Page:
When children reject a parent each parent usually has a narrative as to what happened. The rejected parent may claim that the child's rejection has been engineered by the favored parent through the process of parental alienation such that the children are unjustifiably rejecting him/her. The favored parent, however, usually has an explanation that involves the children having legitimate complaints about the rejected parent based on that parent's incompetence if not maltreatment. The five-factor model was developed in order to provide a framework for considering the actions and attitudes of all the parties and ruling out alternative explanations for the children's rejection. According to this model all five factors must be present to conclude that the child is alienated as opposed to estranged. This workshop presents the theory underlying this model and describes each of the five factors in detail.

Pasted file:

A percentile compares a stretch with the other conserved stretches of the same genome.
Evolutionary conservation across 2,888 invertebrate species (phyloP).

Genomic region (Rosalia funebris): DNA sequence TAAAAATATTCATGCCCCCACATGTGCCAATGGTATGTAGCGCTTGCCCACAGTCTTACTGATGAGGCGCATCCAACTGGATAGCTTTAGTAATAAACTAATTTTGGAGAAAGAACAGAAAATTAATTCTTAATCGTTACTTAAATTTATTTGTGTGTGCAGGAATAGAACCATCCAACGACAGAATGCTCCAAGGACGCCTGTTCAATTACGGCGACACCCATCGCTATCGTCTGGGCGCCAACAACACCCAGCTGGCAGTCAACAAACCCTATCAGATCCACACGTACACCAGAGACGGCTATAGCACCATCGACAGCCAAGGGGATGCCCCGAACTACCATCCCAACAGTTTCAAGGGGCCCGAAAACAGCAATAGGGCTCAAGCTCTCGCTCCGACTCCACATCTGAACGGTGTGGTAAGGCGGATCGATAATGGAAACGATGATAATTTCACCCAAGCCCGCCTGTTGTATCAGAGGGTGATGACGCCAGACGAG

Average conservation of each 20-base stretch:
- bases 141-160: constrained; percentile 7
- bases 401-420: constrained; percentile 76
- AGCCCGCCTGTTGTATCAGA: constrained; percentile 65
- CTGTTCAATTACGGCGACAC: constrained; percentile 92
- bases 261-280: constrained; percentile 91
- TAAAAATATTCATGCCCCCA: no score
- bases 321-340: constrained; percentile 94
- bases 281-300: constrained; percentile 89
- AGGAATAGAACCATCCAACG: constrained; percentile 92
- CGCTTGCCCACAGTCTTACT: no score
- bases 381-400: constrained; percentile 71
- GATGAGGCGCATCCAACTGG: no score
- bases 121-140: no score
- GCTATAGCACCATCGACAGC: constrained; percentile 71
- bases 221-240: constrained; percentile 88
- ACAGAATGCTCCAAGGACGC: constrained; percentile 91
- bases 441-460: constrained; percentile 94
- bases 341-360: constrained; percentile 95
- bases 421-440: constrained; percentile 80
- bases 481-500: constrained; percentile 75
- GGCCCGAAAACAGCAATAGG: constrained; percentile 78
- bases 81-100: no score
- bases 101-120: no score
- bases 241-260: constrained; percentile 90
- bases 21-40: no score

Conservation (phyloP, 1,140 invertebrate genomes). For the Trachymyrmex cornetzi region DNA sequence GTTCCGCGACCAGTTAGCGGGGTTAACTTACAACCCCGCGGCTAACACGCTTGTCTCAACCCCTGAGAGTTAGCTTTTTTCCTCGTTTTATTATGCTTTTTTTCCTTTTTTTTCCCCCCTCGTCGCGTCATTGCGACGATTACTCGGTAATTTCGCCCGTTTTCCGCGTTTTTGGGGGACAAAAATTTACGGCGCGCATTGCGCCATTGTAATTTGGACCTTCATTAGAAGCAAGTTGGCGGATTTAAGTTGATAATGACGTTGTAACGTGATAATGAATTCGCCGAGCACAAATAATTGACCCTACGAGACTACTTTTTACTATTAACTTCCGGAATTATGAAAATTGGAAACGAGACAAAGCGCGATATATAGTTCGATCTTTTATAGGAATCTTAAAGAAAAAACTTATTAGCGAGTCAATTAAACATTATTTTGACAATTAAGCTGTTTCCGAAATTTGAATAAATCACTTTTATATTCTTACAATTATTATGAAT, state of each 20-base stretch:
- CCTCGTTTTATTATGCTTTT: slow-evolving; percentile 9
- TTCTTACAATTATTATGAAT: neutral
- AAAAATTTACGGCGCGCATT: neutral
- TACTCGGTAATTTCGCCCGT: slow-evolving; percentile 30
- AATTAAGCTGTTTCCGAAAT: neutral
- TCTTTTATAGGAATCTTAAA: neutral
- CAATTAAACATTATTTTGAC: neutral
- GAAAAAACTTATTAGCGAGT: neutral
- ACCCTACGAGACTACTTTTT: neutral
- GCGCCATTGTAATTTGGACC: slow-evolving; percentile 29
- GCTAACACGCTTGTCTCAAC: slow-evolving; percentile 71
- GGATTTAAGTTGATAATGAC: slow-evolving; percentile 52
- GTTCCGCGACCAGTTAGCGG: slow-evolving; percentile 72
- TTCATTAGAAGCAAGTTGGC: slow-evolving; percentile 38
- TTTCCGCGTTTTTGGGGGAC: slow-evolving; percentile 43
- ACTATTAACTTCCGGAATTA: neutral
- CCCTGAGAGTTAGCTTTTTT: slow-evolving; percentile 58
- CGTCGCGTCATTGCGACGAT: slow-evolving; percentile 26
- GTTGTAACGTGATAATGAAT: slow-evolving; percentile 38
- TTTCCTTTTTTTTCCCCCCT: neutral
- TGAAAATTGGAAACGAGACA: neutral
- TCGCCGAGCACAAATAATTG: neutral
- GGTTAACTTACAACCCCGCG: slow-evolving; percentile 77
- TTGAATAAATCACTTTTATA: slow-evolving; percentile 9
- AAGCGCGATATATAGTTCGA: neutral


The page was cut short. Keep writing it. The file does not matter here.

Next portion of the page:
Existing child support guidelines based on the traditional 2-parent nuclear model cannot be used in multiple family situations now encountered in 30% of cases disproportionately occurring among lower income families. Some jurisdictions have developed crude serialized solutions that invariably overestimate child support obligations by ignoring household economies of scale or parenting time adjustments in whole or in part. This paper extends the dominant Income Shares methodology to provide the first know solution of child support determination for multiple family obligations which considers all interrelationships and parenting time adjustments in a single integral calculation for any multi-sibship, multi-household kinship matrix. The solution relies on Cost Accounting allocation techniques to disaggregate child costs and income from household to sibship level to apply the standard Income Shares formula for each sibship.